Creativity and the Web

Pondering art in the digital age

This was originally written for the Ace of Spades Book Thread, but I spared them the ponderous bulk of it.
But... the PAIN!

I've been pondering the two posts, on Ace of Spades, by Monty last month, the one about the business of self-publishing online ("All I want for Christmas is DOOM") and the earlier book-thread-on-Thursday one about content vs. format ("The Book Fetish"). The reader may want to go read those, before, or even rather than, this.

And pondering how digital media has changed everything, noting the passing of not just bookstores but places like PhotoMat and Blockbusters, even most LP/CD "record" stores.

Relatedly, pondering the question sometimes discussed on the book thread about why we create, writing for money vs. writing because we must or are inspired to do so. Thinking about Solzhenitsyn (I think it was) discussing "writing for the bottom drawer" when there is no actual market.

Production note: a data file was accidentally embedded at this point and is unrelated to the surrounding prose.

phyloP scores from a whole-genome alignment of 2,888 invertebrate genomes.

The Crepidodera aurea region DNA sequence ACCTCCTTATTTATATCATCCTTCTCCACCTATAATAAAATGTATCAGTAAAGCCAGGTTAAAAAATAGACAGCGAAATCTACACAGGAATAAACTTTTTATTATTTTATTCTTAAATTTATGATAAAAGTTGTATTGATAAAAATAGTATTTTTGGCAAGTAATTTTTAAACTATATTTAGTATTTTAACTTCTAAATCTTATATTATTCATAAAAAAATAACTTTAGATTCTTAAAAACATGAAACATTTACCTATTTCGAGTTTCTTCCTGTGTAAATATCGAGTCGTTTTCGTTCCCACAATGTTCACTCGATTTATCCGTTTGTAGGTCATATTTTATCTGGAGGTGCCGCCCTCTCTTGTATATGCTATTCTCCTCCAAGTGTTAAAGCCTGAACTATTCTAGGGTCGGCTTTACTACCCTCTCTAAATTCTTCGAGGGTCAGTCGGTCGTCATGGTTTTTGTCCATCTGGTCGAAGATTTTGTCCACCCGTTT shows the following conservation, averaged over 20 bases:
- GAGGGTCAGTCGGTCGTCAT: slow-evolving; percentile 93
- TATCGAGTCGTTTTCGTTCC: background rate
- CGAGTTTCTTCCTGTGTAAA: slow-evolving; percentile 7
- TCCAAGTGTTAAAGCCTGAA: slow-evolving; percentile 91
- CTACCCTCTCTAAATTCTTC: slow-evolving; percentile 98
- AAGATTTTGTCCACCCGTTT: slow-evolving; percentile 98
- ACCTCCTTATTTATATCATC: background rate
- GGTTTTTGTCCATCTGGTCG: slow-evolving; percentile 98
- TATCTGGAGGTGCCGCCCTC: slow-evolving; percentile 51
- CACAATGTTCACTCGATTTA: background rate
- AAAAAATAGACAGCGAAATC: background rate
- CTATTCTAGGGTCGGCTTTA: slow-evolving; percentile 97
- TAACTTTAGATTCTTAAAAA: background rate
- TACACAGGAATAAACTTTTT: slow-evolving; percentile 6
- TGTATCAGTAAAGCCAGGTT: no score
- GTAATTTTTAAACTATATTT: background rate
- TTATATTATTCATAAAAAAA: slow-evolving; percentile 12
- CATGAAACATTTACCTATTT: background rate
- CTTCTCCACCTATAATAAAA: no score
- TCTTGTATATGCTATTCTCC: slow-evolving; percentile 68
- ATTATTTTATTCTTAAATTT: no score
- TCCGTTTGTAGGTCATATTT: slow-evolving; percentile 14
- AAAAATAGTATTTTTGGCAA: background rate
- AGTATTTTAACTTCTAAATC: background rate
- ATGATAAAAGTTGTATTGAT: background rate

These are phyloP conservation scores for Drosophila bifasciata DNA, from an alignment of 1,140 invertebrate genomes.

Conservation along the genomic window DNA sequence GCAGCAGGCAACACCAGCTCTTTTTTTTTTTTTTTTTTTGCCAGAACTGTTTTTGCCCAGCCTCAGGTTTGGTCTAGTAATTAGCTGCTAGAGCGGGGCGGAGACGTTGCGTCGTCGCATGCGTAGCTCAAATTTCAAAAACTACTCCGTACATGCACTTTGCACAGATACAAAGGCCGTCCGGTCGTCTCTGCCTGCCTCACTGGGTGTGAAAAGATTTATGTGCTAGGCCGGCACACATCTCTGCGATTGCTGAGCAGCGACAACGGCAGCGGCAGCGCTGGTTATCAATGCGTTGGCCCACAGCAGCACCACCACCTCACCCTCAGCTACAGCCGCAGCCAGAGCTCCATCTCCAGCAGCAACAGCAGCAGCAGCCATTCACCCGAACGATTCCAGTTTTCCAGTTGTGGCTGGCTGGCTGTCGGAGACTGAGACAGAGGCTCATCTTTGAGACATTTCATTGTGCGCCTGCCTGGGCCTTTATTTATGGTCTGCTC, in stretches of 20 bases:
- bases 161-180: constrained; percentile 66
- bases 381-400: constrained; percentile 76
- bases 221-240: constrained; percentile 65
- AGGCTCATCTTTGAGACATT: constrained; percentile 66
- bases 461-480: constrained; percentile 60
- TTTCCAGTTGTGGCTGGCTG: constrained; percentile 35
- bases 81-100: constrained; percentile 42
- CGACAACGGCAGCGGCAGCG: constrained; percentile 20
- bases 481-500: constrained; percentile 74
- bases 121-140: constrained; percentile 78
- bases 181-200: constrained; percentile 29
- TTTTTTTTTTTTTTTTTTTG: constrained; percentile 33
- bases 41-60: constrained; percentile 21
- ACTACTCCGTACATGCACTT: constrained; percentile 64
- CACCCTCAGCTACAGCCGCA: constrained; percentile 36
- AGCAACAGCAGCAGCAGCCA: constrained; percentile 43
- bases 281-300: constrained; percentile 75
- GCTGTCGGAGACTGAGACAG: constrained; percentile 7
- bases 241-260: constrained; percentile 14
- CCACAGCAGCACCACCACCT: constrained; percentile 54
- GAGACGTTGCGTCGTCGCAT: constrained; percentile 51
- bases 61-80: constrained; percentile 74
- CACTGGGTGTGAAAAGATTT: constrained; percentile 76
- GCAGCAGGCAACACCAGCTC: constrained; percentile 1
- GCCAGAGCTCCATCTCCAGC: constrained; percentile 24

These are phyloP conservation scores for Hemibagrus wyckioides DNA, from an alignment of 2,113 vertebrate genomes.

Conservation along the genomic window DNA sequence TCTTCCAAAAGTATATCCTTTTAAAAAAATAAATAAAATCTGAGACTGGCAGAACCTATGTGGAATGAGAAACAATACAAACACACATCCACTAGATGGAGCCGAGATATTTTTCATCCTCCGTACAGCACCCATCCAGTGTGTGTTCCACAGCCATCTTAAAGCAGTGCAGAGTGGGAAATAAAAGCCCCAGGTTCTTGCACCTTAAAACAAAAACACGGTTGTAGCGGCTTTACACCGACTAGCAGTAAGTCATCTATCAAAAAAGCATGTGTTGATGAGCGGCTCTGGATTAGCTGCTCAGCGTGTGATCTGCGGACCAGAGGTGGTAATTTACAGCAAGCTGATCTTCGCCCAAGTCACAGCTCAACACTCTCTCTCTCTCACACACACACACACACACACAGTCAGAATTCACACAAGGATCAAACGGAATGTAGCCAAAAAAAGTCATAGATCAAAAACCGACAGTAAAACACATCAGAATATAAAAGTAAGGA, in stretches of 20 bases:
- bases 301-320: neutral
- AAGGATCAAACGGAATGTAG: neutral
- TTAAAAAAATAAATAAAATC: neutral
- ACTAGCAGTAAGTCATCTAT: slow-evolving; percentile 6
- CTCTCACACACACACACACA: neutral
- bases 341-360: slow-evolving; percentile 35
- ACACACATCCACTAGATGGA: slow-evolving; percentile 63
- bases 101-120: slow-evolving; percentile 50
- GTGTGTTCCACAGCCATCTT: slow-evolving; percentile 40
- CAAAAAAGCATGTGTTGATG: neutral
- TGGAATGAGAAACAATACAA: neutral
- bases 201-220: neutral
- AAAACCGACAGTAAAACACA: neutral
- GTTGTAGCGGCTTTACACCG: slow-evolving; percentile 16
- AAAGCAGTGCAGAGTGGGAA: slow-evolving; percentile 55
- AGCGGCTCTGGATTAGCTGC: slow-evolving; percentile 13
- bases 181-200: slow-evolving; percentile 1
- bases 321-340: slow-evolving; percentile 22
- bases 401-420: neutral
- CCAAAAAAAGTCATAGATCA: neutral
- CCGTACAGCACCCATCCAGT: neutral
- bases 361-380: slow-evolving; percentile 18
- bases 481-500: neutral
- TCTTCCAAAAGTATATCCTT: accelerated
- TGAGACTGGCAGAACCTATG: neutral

Thinking about how a creator may be able to create, but the creator who is able to self-edit and self-market is as rare as the self-representing in court or self-prescribing in medicine who doesn't "have a fool" for a lawyer / doctor. That's me.

Would I like to make money, even a living, off my creativity? Well, sure, but I'm just a schlub.

Nelson Muntz: Ha Ha!

As a wannabe mightabeen cartoonist, I've been thinking about all this in comparing comic strips.

There's Garfield, the dull and repetitive and interminable marketing wonder, with worldwide distribution of the strip, TV series, movies, suction-cup car window dolls, and all manner of merch.

And there's the highly acclaimed, very artistic, totally-un-merchandized, and ultimately self-terminated Calvin and Hobbes.

Somewhere in between creatively, there's Kevin & Kell, the longest-runnning online comic strip, which has managed to survive for twenty years now. I recently marathon-read the entire strip from the beginning. I first ran into this clever and stays-fresh series on CompuServe. Good for the creator, keeping it going, making a living of sorts from it eventually. It's been an inspiration for my own online work. Creatively in the online medium, if not commercially.